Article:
Nigel Baker

Nigel Baker

Ambassador to the Holy See (2011-2016)

Part of UK in Holy See

8th June 2016

Celebrating The Queen at the Holy See

© Press Association
Her Majesty The Queen. © Press Association

Like other embassies and high commissions around the world, the British Embassy to the Holy See took the opportunity this week to celebrate Her Majesty The Queen’s 90th birthday. In traditional British fashion, our garden party was accompanied by a downpour of rain, but it didn’t appear to dampen the spirits of the many guests from across the Holy See community who celebrated with us, or prevent us launching 90 red, white and blue balloons to commemorate each year of her life. Cardinals and senior Holy See officials, including the Secretary for Relations with States, Archbishop Paul Gallagher attended. They were joined by other officials from across the Roman Curia, British members of religious congregations, colleges and other Rome-based offices, members of Catholic charities, journalists and representatives of the different churches in Rome and of other embassies to recognise the achievements of a remarkable monarch.

Ninety balloons for #Queenat90

The point was that we were not just celebrating a birthday, but an exemplary model of service and duty. As we were celebrating, The Queen herself was hard at work in Wales, opening the Welsh Assembly and visiting a Brain Research Centre in Cardiff. It is normally considered rude to mention a woman’s age, but Her Majesty’s reign is now so replete with superlatives that I am sure she would not have minded the emphasis. And at our Holy See event, I took the opportunity to cite the extraordinary words she spoke at her very first Privy Council meeting, on 8 February 1952, that set the tone for what was to follow:

“By the sudden death of my dear father I am called upon to assume the duties and responsibilities of sovereignty .. my heart is too full for me to say more to you today than I shall always work, as my father did throughout his reign, to advance the happiness and prosperity of my peoples ..”

Pope Francis often emphasises service and duty. He does so especially in the context of the priestly vocation, but he also has a strong sense of our common responsibilities to our fellow men, our planet, and those less fortunate than ourselves. In a recent speech to Church deacons in the context of the Jubilee Year of Mercy, the Pope noted that the Catholic Church “lives and journeys in the midst of the people and in which the greatest is not the one who commands, but the one who serves”. We can all recognise this in The Queen. That is why her example continues to be such a powerful one, as much at the Holy See as in Britain or the other 15 countries of which she is Head of State.

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About Nigel Baker

Nigel was British Ambassador to the Holy See from 2011-2016. He presented his Credentials to Pope Benedict XVI on 9 September 2011, after serving 8 years in Latin America, as…

Nigel was British Ambassador to the Holy See from 2011-2016. He presented his Credentials to Pope Benedict XVI on 9 September 2011, after serving 8 years in Latin America, as Deputy Head of Mission in the British Embassy in Havana, Cuba (2003-6) and then as British Ambassador in La Paz, Bolivia (2007-11). In July 2016, Nigel finished his posting, and is currently back in London.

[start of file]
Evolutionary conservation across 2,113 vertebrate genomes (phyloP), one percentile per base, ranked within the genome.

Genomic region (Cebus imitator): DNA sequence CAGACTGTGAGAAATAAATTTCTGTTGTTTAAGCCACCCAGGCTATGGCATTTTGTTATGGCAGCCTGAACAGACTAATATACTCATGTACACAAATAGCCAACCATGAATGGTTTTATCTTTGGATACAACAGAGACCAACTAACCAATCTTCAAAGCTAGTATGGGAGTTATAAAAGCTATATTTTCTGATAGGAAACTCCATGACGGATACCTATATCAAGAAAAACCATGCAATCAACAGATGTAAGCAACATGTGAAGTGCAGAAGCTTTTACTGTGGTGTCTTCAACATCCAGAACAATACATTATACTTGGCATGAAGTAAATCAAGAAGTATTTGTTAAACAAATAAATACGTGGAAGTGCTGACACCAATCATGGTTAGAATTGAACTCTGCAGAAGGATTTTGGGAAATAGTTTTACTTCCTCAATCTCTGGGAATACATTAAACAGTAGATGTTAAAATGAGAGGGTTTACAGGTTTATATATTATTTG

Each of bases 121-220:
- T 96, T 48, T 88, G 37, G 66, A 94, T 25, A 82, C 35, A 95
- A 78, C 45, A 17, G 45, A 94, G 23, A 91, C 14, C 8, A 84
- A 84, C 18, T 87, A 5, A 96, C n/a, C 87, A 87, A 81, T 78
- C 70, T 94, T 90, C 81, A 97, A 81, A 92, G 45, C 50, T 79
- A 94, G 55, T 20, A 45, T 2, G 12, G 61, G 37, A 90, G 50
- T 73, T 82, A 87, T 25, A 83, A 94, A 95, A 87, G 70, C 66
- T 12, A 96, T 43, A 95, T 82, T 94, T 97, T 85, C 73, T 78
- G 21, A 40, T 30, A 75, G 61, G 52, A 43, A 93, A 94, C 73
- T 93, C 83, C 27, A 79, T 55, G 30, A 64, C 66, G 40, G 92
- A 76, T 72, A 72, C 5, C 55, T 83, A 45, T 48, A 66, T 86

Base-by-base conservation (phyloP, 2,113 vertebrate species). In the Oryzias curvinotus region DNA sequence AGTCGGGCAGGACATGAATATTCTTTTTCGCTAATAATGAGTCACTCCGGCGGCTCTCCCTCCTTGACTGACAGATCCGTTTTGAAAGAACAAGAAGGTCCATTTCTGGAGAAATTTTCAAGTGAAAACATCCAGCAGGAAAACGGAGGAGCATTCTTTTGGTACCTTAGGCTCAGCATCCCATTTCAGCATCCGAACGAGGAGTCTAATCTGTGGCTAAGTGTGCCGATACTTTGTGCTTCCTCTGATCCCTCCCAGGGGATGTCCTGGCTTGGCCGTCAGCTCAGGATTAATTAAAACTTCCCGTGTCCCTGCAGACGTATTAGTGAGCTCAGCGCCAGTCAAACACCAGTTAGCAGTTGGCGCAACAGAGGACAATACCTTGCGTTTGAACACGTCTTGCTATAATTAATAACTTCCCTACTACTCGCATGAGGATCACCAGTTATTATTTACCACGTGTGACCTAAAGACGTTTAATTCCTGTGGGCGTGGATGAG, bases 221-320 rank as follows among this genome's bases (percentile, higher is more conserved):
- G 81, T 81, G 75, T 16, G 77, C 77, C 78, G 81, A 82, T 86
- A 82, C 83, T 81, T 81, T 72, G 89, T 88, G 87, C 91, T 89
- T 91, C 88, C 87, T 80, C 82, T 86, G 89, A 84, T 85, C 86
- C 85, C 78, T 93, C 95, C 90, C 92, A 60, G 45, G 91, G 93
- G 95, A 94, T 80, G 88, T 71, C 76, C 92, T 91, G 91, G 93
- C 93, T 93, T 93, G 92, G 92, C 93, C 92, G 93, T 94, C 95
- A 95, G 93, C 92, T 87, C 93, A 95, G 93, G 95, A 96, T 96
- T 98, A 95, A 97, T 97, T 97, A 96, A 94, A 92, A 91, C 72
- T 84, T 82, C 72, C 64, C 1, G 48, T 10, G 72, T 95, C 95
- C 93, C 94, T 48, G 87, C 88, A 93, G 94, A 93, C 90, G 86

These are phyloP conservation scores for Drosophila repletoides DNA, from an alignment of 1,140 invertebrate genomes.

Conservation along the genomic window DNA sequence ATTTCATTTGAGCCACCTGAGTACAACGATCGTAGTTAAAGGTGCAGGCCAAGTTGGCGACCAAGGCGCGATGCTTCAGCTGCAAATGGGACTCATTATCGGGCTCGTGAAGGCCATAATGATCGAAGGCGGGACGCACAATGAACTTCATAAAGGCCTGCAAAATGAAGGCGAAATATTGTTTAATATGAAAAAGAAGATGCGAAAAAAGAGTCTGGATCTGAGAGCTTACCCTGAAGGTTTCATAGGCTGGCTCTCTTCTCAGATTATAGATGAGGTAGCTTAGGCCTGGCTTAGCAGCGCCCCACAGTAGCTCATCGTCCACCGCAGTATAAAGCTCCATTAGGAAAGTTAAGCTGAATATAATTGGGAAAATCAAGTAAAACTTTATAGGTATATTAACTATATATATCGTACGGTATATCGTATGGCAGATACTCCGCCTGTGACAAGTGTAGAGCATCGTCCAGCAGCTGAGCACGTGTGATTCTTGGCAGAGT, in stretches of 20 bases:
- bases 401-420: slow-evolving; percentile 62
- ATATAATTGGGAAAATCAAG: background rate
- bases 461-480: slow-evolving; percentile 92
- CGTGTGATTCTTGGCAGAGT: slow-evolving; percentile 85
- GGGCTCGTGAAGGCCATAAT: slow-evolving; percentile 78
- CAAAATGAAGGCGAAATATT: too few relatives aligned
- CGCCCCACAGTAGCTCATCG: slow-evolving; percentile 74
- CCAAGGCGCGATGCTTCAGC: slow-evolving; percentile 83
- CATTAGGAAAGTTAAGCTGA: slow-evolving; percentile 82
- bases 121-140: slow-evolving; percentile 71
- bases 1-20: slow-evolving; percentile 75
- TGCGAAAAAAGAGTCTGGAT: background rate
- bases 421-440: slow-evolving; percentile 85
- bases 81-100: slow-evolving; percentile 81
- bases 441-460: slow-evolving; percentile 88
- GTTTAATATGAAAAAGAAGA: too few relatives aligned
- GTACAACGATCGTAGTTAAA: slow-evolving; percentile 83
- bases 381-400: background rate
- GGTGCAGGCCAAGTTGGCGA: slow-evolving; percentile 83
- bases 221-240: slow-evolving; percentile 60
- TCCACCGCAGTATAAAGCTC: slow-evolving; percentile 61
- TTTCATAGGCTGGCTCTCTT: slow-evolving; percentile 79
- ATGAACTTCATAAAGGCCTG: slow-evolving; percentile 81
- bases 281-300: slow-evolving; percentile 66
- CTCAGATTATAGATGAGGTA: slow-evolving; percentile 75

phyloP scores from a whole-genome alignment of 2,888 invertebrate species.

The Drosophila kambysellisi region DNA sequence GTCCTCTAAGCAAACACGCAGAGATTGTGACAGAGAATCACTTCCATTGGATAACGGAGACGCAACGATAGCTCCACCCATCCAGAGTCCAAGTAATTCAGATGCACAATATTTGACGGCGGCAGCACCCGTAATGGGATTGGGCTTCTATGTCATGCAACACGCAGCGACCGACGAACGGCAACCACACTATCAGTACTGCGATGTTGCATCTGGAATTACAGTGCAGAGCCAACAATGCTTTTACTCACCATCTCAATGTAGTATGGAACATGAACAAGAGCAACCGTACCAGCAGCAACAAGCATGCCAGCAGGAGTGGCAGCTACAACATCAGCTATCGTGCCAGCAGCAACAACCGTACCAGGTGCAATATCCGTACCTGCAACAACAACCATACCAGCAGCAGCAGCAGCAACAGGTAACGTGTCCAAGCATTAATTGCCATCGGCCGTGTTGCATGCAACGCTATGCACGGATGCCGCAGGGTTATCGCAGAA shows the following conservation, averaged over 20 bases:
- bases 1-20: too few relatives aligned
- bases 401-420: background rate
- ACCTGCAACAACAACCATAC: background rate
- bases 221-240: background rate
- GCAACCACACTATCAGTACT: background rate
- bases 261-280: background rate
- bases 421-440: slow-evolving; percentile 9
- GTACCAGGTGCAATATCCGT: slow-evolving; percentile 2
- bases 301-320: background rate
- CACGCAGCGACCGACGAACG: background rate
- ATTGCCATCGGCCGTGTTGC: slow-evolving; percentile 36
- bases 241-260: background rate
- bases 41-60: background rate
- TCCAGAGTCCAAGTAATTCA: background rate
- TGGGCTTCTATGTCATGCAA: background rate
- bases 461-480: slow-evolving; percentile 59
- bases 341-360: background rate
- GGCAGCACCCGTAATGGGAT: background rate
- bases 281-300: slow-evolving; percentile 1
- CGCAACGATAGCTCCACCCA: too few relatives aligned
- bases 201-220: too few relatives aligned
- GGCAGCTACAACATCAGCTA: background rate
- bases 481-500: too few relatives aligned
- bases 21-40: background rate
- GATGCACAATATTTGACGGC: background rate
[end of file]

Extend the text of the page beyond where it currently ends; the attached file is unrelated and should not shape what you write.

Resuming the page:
As the first British Ambassador to the Holy See ever to have a blog, Nigel provided a regular window on what the Embassy and the Ambassador does. The blogs covered a wide range of issues, from Royal and Ministerial visits to Diplomacy and Faith, freedom of religion, human trafficking and climate change.

More on Nigel’s career

Nigel was based in London between 1998 and 2003. He spent two years on European Union issues (for the UK 1998 EU Presidency and on European Security and Defence questions), before crossing St James’s Park to work for three years as The Assistant Private Secretary to His Royal Highness The Prince of Wales. At St James’s Palace, Nigel worked on international issues, including the management of The Prince of Wales’s overseas visits and tours, on the Commonwealth, interfaith issues, the arts and international development.

Nigel spent much of the early part of his FCO career in Central Europe, after an initial stint as Desk Officer for the Maghreb countries in the Near East and North Africa department (1990-91). Between 1992 and 1996, Nigel served in the British embassies in Prague and Bratislava, the latter being created in 1993 after the peaceful division of Czechoslovakia into the separate Czech and Slovak Republics.

Nigel joined the FCO (Foreign and Commonwealth Office) in September 1989. Between 1996 and 1998 he took a two year academic sabbatical to research and write about themes in 18th century European history, being based in Verona but also researching in Cambridge, Paris and Naples. The research followed from Nigel’s time as a student at Cambridge (1985-88) where he read history and was awarded a First Class Honours degree, followed by his MA in 1992.

Before joining the Foreign Office, Nigel worked briefly for the Conservative Research Department in London at the time of the 1989 European election campaign.

Nigel married Alexandra (Sasha) in 1997. They have one son, Benjamin, born in Bolivia in September 2008.

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